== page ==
Once all 28 positions have been calculated, they can be entered in a Excel spreadsheet, download. The average of all 28 positions is first obtained and a companion column of actual - average is calculated. These values are then plotted as shown in figure 6.

figure 6, Plotted Ball Bar Test Results

The Maximum and Minimum values are found from the deviation column. The spread between these values is considered the working tolerance. This value is often reported as the volumetric accuracy of a CMM. It should be noted that the length of the ball bar is often a small fraction of the actual measuring area. Therefore, the reported working tolerance only reflects the area the cubic size of one ball bar length in the X, Y, and Z and should not be used to define the entire CMM.

figure 7, X / Y squareness

In figure 7, we can visualize how to interpret the Ball Bar tests. We can see the direct effect of a squareness deviation of the X versus Y axis. The distances of the measured lengths, d1 and d2, should be equal when the CMM has been properly setup. As the illustration shows, d1 being greater than d2 demonstrates that the relationship between the X and Y axis are not perpendicular. When properly interpreted by a trained calibration engineer, all 28 positions will effectively provide a picture of the intrinsic characteristics of your CMM.

Many CMM manufacturers have abandoned building intrinsic accuracy in favor of 3D software compensation. This allows building of a CMM with little attention to the accuracy of the assembly. The accuracy is acomplished by mapping the CMM with a known standard, such as a laser, then providing 3D compensation algorithms to correct the inherent errors. However using only a laser does not remove all the inherent inaccuracies within the entire measuring cube.

There is no correct answer as to which method delivers a more accurate CMM. In both cases, the ability to perform field calibrations often becomes an economic cost the user must absorb. To perform a field calibration by mapping the CMM with a laser system is a higher cost than adjusting for intrinsic accuracy.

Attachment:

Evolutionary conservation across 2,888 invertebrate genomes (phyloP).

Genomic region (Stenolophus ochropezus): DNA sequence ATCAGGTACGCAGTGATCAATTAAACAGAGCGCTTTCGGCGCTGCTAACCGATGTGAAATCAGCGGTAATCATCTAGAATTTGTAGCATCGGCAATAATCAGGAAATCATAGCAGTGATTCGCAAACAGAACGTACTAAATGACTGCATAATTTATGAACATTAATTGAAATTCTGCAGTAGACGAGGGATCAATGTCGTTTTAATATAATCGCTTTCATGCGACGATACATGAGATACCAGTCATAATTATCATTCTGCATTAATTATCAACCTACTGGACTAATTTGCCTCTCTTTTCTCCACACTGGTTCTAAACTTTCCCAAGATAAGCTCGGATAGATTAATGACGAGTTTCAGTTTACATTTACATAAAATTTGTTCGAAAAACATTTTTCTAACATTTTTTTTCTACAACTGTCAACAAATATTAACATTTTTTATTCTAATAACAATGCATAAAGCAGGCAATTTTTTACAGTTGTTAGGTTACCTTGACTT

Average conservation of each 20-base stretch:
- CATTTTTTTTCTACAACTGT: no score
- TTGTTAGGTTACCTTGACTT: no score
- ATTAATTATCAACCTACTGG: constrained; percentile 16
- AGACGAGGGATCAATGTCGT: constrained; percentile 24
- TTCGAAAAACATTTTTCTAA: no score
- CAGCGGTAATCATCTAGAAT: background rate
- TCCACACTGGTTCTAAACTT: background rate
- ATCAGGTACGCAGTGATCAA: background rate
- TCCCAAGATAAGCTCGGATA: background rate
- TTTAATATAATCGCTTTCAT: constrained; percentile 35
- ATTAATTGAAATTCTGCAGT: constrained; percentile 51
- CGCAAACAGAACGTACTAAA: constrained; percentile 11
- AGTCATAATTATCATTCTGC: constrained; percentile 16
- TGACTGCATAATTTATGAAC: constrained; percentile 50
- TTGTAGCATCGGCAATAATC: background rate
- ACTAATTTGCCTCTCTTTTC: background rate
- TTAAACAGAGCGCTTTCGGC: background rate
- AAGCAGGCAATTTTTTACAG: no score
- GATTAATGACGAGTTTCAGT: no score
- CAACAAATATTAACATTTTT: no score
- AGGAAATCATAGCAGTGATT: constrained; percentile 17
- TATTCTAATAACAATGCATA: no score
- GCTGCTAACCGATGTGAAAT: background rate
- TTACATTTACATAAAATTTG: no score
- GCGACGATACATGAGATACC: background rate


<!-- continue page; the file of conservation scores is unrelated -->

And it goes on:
Probing System Errors

Every probe system introduces inaccuracies to your data point gathering. These include capture speed, lobe errors, stylus lengths and probe contact pressure. Understanding the errors within the probe system can be very difficult. Most electronic touch probes have no index position when installed on a CMM and can rotate to a new location moving the lobe error. Additionally, electronic touch probes are a simple switch and can not determine the approach vector at the point of contact. This simple fact makes it very difficult to map out probe errors.


figure 8, Lobing Error

Lobe errors are mechanical limitations to the probe head. Lobes can have an error in excess of .0001” deviation when capturing a point moving at 0° compared to capturing a point at 60°. As shown in figure 8, the lobe error pattern is triangulated based on the mechanical layout of the kinematics probe alignment, see figure 9. The touch probe can be described as having low and high force directions when capturing a trigger, see figures 10 and 11.

ProbeForce001.jpg (5381 bytes) ProbeForce002.jpg (6075 bytes) ProbeForce003.jpg (5750 bytes)
figure 9, Force Direction figure 10, High Force Dir. figure 11, Low Force Dir.